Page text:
5 Surprises in the Costs of Obesity
A new study of the costs of obesity and savings that come from its treatment holds a few surprises. Having such a rigorous and up-to-date analysis is itself a nice surprise. But within the study, you’ll find a few surprises.
- Class 1 Obesity isn’t terribly expensive. Between a BMI of 30 and 35, the incremental medical costs for people with obesity are modest, especially for people who do not have diabetes.
- Costs shoot up rapidly with BMI >35. For people with class 2 and 3 obesity, medical costs rise exponentially with increasing BMI.
- The first 5% reduction in weight has the biggest payback. A reduction of 5-10% in body weight has long been the standard goal for treating obesity. This analysis shows that doubling the amount of weight loss from 5% to 10% falls far short of doubling the cost savings one can expect from the extra weight lost.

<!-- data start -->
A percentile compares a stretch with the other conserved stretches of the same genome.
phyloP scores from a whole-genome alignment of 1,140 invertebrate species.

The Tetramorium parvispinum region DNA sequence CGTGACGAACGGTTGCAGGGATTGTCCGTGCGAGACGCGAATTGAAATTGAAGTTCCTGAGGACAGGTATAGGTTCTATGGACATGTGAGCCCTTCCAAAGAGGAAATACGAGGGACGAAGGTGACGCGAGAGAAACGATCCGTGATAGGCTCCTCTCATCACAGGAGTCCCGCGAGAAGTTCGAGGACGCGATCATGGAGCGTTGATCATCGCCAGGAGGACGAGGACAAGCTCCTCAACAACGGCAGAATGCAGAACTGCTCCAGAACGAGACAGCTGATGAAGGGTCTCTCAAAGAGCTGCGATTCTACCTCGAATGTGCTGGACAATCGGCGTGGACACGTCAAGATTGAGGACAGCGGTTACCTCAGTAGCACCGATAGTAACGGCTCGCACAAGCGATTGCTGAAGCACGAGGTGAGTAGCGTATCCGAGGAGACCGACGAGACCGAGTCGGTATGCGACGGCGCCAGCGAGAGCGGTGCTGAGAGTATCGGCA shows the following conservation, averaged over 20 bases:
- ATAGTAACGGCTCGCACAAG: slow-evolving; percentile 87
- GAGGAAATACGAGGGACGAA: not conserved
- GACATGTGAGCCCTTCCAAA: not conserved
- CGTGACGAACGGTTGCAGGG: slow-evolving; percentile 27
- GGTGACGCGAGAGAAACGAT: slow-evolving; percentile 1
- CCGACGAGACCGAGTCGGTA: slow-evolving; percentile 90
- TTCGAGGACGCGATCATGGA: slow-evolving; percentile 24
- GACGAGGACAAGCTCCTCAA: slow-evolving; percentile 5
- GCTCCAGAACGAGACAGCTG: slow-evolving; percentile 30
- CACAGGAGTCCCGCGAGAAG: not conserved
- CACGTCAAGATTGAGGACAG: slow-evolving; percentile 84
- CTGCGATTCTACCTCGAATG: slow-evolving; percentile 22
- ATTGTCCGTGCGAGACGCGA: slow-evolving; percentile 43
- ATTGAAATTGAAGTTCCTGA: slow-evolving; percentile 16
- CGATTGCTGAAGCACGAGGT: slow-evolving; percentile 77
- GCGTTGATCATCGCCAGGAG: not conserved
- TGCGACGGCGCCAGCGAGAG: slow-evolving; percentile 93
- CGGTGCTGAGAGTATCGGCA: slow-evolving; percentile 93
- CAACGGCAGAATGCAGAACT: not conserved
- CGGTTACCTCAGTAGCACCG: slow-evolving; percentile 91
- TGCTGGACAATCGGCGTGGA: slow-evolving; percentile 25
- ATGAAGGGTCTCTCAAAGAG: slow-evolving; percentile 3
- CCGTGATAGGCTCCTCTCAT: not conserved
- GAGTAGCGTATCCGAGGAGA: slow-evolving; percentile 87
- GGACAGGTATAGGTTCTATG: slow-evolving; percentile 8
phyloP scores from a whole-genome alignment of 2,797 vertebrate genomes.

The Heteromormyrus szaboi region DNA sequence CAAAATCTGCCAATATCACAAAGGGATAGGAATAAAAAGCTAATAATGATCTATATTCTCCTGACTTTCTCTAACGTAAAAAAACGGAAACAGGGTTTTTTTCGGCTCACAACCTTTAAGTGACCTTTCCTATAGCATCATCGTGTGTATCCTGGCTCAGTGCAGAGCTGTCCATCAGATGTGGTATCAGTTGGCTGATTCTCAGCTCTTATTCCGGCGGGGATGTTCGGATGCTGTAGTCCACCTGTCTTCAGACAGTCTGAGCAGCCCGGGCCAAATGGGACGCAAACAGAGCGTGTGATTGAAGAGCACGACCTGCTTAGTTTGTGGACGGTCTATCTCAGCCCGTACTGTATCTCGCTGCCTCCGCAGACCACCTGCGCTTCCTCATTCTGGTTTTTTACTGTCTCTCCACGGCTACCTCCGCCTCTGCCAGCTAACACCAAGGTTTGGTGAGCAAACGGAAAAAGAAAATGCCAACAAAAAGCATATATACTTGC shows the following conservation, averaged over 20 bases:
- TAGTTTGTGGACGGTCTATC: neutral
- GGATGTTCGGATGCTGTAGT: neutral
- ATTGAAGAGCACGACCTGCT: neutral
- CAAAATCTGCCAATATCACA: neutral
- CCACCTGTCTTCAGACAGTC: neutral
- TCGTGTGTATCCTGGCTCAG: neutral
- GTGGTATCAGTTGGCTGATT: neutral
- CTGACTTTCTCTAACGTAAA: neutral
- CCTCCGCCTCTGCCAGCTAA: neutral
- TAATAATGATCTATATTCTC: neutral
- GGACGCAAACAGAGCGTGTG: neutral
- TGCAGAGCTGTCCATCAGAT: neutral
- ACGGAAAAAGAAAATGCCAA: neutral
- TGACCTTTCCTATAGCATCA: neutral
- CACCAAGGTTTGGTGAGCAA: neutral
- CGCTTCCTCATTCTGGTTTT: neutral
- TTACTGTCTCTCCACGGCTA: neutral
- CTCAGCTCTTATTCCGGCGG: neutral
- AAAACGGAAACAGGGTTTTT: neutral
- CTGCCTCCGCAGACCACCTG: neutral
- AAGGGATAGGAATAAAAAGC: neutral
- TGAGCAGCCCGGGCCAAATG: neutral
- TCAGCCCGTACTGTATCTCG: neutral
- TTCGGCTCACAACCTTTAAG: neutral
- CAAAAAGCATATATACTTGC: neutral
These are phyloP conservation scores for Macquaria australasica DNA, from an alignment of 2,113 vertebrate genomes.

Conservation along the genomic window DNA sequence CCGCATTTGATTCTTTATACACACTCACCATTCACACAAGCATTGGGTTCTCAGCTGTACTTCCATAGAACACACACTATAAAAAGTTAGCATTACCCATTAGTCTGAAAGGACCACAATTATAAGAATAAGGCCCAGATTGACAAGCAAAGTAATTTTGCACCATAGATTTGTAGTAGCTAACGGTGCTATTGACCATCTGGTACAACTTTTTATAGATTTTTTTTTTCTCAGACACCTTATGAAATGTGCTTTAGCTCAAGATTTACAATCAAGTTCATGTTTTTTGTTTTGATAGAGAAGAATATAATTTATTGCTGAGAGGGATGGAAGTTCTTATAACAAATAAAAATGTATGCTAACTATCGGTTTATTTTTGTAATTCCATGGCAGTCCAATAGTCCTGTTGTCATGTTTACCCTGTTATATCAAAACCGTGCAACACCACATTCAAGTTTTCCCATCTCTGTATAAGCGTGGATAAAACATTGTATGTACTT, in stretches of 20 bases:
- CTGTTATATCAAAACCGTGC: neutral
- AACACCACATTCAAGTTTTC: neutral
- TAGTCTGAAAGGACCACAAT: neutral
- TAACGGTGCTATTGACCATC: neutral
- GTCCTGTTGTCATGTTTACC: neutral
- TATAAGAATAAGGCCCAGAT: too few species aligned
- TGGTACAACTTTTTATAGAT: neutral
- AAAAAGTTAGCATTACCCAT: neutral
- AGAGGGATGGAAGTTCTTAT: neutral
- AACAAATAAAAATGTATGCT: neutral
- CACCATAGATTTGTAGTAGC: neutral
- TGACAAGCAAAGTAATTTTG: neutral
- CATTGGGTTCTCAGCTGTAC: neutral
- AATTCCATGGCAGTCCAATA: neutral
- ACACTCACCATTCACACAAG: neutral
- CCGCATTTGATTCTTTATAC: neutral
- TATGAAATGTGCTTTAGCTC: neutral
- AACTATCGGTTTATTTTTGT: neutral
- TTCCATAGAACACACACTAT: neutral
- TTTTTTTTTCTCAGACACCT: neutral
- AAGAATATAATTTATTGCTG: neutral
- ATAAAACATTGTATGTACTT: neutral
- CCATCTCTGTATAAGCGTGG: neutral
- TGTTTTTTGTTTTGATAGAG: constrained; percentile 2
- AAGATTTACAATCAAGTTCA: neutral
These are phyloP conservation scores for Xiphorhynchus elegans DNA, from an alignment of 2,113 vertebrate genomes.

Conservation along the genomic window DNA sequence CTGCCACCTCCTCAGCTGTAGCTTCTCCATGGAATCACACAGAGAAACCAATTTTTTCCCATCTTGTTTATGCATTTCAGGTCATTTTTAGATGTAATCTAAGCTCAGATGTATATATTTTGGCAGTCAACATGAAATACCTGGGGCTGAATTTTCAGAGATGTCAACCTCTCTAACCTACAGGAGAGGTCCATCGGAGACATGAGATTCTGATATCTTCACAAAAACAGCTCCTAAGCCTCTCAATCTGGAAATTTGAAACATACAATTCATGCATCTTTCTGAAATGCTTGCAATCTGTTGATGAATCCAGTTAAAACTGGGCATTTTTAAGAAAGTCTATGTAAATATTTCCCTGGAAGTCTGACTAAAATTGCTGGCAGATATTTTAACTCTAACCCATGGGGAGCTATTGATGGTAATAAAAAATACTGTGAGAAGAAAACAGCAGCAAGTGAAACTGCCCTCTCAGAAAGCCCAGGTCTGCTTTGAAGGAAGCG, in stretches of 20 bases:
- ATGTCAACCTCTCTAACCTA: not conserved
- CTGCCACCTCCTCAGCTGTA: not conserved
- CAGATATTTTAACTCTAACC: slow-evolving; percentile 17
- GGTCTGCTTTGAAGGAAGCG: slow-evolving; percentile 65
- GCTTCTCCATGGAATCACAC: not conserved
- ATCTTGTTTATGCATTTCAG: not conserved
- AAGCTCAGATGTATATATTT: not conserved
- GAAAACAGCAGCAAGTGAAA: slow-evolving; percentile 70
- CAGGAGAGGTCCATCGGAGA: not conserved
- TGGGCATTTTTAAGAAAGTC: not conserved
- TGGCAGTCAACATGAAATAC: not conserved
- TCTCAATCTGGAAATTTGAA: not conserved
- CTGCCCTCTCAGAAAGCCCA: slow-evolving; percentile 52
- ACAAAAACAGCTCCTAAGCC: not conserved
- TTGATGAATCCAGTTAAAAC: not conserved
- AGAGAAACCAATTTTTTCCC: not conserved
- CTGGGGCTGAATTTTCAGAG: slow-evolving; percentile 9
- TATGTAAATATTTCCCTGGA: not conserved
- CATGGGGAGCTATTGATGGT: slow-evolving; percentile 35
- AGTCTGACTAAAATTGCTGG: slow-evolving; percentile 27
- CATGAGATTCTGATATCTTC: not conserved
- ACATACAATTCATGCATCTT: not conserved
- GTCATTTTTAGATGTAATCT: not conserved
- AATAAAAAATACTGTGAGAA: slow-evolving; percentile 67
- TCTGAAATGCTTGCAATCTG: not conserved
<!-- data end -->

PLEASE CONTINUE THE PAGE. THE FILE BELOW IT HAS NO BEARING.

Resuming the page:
- Even in class 3 obesity, 5% weight loss yields big benefits. For a person with a BMI of 40, a 5% weight loss can be expected to yield savings of more than $2,000 per year. Those savings can add up year after year with careful attention to maintaining the weight loss.
- Preventing diabetes adds further to the cost benefits. The cost curve for people with diabetes is much steeper as BMI increases than it is for people without diabetes. In higher BMI ranges, the difference amounts to many thousands of dollars.
For people with obesity, costs are secondary. Health and quality of life come first. But for some policymakers, the cost of obesity is a compelling reason to treat, just as costs have been used as an excuse to hinder access to care.
These data should help to take away some of the excuses.
Click here to read the study in PharmacoEconomics.
Parable of the Rich Man, Rembrandt (1627) / Wikimedia Commons
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